“What we realized is that once we achieve a platform as a service capability of microsegmented, data-containerized applications, the next thing would be is how can that microsegmented data exist in a denied, degraded, intermittent or limited — DDIL — environment,” he said. “USTRANSCOM Anywhere has a focus to utilize our current [unclassified network] that we provide today and to segment that capability in a continuous integration, continuous delivery fashion.”

The agency will roll out USTRANSCOM Anywhere in a three-phased approach over the next three years.

Howard said this first year is focused on creating the “landing zone” to determine what services users will need most in the environment.

“That culminates with a beta test. Today, I think we looked at about 25 uses. That might increase as we learn more about the environment. It also culminates with 70 of 91 zero trust target-level activities,” he said. “Phase 2 looks like a deployment phase. We will look at the migration of on-premise services that we provide today and house them in the Azure cloud capability. Then, Phase 3 looks like the test and use cases in the disconnected state. We will look to the Azure stack capability to provide some of the microsegmented data in certain parts geographically to try to get it to as close as to what we would provide the warfighter tomorrow.”

Scalability, reliability of cloud services

Howard acknowledged this would be a major culture shift from how USTRANSCOM operates today and has for decades.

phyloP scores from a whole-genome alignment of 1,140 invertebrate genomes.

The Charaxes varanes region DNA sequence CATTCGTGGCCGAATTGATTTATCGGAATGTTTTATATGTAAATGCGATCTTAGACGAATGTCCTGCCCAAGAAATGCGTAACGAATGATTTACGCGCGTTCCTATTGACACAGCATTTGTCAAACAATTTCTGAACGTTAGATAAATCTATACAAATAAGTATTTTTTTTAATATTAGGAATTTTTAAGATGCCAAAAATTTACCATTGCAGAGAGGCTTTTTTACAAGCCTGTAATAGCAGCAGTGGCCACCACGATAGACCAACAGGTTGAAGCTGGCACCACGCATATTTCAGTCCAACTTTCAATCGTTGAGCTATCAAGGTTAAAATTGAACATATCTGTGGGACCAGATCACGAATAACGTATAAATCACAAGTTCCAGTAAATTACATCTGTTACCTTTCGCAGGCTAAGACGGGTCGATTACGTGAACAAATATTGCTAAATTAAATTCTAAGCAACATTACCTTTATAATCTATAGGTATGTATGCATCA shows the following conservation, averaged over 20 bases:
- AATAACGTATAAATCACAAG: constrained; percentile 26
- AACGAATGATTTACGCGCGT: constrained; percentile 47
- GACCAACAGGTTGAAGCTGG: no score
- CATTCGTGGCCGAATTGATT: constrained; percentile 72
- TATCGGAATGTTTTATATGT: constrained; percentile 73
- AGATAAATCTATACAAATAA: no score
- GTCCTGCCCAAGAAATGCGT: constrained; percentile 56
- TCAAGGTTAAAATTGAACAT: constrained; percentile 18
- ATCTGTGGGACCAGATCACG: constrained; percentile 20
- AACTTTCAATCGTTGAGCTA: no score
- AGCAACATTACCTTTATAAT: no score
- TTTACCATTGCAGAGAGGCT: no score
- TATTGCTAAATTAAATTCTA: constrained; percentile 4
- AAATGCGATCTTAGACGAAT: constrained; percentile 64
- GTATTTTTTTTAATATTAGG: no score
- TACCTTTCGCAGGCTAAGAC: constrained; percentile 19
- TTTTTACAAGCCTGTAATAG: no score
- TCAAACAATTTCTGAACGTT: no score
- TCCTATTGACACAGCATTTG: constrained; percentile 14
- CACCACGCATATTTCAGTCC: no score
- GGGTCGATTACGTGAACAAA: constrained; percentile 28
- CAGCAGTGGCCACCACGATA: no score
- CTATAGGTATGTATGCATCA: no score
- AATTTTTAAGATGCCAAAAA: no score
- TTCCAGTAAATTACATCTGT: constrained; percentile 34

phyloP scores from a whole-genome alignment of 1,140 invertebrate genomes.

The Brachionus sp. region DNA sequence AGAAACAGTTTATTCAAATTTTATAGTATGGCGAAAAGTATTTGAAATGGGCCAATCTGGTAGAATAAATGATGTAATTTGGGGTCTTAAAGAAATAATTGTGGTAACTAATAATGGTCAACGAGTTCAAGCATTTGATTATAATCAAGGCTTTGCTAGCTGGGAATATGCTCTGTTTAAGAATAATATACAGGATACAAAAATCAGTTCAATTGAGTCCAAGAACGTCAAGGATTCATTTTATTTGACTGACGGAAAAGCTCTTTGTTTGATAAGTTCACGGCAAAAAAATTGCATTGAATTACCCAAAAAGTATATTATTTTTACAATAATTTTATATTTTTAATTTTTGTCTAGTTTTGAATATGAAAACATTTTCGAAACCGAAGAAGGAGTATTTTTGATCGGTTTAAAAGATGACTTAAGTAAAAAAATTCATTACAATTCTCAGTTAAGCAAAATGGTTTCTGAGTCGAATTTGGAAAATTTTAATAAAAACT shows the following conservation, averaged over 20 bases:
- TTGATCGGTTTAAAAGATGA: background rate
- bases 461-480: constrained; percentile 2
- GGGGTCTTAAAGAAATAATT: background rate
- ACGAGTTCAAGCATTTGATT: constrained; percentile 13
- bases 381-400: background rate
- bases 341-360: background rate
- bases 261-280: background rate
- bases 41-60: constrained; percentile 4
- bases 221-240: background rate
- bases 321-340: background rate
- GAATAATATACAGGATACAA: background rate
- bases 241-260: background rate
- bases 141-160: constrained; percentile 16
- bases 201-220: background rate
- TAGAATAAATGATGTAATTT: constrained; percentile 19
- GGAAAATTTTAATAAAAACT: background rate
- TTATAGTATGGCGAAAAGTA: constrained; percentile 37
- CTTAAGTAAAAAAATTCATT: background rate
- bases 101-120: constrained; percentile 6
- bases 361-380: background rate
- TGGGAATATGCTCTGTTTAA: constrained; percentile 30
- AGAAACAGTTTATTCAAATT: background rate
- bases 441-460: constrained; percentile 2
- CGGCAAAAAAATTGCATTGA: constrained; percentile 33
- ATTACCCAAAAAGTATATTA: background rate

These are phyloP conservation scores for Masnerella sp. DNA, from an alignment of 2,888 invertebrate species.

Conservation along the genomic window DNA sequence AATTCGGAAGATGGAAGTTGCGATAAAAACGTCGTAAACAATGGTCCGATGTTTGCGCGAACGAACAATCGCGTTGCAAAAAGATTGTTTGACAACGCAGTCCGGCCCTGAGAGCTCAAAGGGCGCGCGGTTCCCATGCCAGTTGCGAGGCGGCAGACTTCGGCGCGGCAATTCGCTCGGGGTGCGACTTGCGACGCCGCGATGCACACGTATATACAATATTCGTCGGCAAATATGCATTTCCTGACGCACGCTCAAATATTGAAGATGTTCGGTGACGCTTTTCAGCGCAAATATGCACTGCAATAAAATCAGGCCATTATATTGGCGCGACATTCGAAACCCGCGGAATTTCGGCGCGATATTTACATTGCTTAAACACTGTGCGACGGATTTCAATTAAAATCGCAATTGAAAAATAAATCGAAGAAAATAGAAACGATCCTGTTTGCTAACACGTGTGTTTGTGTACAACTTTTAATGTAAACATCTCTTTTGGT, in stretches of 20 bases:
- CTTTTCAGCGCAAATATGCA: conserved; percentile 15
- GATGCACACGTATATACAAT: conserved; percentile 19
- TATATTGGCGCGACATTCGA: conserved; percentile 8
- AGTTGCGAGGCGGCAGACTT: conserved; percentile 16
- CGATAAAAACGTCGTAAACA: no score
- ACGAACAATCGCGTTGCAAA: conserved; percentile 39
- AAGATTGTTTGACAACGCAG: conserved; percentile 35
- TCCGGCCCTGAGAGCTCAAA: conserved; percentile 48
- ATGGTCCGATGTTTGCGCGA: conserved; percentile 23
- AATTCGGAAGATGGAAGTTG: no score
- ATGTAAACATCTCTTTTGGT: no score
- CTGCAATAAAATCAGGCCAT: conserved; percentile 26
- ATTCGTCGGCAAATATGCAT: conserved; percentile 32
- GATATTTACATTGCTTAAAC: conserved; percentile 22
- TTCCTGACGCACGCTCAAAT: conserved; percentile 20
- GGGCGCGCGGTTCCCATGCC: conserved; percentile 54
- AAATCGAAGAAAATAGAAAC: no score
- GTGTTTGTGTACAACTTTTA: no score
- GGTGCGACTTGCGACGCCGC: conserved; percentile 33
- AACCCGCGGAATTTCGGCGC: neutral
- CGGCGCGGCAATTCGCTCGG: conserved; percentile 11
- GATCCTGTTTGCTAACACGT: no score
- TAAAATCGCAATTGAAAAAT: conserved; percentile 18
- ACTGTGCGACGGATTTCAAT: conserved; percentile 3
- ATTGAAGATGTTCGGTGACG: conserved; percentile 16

As part of the USTRANSCOM Anywhere initiative, the agency expects to introduce a virtual desktop infrastructure and a disconnected capability through the cloud.

“First and foremost, I suppose it’s an understanding of how this will work for global logistics. We wouldn’t want to rush to that,” Howard said. “Secondly, I would say that in the first year, this is really a proof of concept. We, again, with our CFO, are in line to prove out in that first year that this is really something that we want to do, instead of saying, ‘Yeah, we’re all in, and we have no points of return.’ The phasing really helps us get to some decision points to ensure that this is exactly how we want to proceed forward.”

Through all of these updated memos, new procedures and technology pilots, Howard said one of the most important goals is to improve how the command takes advantage of the scalability and reliability of cloud services to improve logistics, especially in a contested environment.

Getting warfighters the data necessary to make better and faster decisions is the most important metric underlying these efforts, he said.

“What’s nice is, today, with our modernization memo, we’re able to somewhat forecast what the probability is of cost, schedule and performance for an application to migrate, whether lift-and-shift or migrate through a DevSecOps platform. What’s nice about that is we are tied in with our enterprise IT portfolio mission area manager or our chief operating officer that’s listed on our modernization memo. And we give quarterly updates. Those quarterly updates actually go into an update to our CEO,” Howard said.

“We’re describing the benefits of a fully modernized platform as a service, where you have microsegmented containerized applications that exist for business function, have immutable code and are really, for lack of better words, defendable. The end state is truly that capability to be business-focused. It’s not that you do zero trust. It’s how you use it, and this is the same thing: It’s not that we’re doing the cloud. It’s how we’re using it.”

Discover more articles and videos now on Federal News Network’s DoD Cloud Exchange event page.